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Sim, algo aconteceu! You're already a sleuth! Tem He does literally here He has - notice that we don't even need a sim. You should reread this Brain-Drilling after you've completed the lesson, and at that time we'll see how slick your skills really are. You'd like to leave someone with the impression that you know what you're talking about, but the exact numbers and figures are too vague in your head.

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This section will give you a few tricks to keep up your sleeves in those tight situations. These nouns and adjectives are simply a way of grouping or simplifying an idea, but often carry the side-effect of mystery or ambiguity. If I ask, " is anyone here? Here are the basic Portuguese with their English equivalents:. Gente f. Notice how todo all changes to the feminine toda to reflect the gender of the noun. That's because it is an adjective.

These words do, however, follow the nice pattern of their relative, um uma, uns, umas a, an, one. The longer phrases will work best in situations where you're asking about a specific quantity or material substance. The plurals, nenhumas coisas and algumas coisas , start to sound a little specific and aren't as common, like some things.

Algo and nada , like everything and nothing , don't have plural forms.

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Please do not feel overwhelmed by the chart! These are useful words that are introducing themselves to you. They're great little words. Take advantage of them, using as many as possible wherever you see fit! Unlike formal English which constantly corrects us for making the error , you may negate to your heart's most fantastic desires.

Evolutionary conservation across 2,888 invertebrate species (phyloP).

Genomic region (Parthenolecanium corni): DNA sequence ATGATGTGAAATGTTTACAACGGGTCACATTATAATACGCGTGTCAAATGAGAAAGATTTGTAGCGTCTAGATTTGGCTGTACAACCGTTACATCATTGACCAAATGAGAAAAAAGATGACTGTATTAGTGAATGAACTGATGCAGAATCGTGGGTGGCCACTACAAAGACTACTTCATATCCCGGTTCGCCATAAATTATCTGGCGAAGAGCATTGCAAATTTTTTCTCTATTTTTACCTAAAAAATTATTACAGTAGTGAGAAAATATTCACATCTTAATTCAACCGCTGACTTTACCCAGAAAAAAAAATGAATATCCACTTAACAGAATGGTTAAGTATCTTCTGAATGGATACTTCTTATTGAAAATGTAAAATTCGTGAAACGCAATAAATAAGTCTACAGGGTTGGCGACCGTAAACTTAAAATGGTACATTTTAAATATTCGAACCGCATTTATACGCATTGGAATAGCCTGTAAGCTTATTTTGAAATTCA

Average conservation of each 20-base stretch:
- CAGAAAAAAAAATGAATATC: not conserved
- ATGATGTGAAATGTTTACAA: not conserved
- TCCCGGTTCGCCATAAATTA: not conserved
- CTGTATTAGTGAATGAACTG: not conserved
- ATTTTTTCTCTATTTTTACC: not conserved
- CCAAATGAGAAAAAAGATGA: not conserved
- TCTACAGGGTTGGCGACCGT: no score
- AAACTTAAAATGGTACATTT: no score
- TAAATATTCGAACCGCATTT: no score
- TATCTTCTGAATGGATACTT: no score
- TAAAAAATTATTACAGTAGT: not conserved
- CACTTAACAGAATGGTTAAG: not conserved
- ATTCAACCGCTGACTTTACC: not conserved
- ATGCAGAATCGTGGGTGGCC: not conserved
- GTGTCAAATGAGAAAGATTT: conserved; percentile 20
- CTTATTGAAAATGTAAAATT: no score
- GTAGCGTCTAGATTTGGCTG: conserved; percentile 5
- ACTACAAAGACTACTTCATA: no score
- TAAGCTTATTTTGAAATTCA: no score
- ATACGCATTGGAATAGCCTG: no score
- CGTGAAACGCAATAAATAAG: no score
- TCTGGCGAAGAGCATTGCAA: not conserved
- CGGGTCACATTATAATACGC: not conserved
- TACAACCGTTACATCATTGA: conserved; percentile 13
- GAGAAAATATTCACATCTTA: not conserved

He doesn't do anything! Just accept this, practice it, and, I assure you, it will flow smoothly in no time. But we've only learned the most basic of pronouns I, you, he, she, it, we, and they. In Portuguese, it would be easier to avoid these nasty little words forever, but have no fear.

We'll get through them together. We will look at a new type of pronoun in this section: reflexive pronouns. Reflexives are relatively easy to handle for an English speaker. We use them when the pronoun both gives and receives the action.

Two New Verb Categories

They are the -self words for example, I wash myself. Charts may look nice and neat, but they don't tell the whole story. Let's see these words in action.

Se depois de eu morrer

This is sensible, since washing your hands is something you do to yourself what we call a reflexive action! You may be thinking to yourself: why, why do they complicate the language? I'm finally understanding these -ar , -er and -ir verbs in the present! The intention is to make your life easier!

These verbs tell you right away that whatever it is you're trying to say in Portuguese needs one of these reflexive pronouns. We call them reflexive verbs, even if the same verb can be used without a reflexive pronoun. Lavar-se to wash oneself is a reflexive verb because of the reflexive pronoun. The verb is still an -ar verb, with the same endings as any other -ar verb, the same endings as lavar to wash. It's chamar-se. Chamar means to call on the telefone m. We can translate chamar-se as to call oneself , but we usually use it to ask for or give a person's nome m.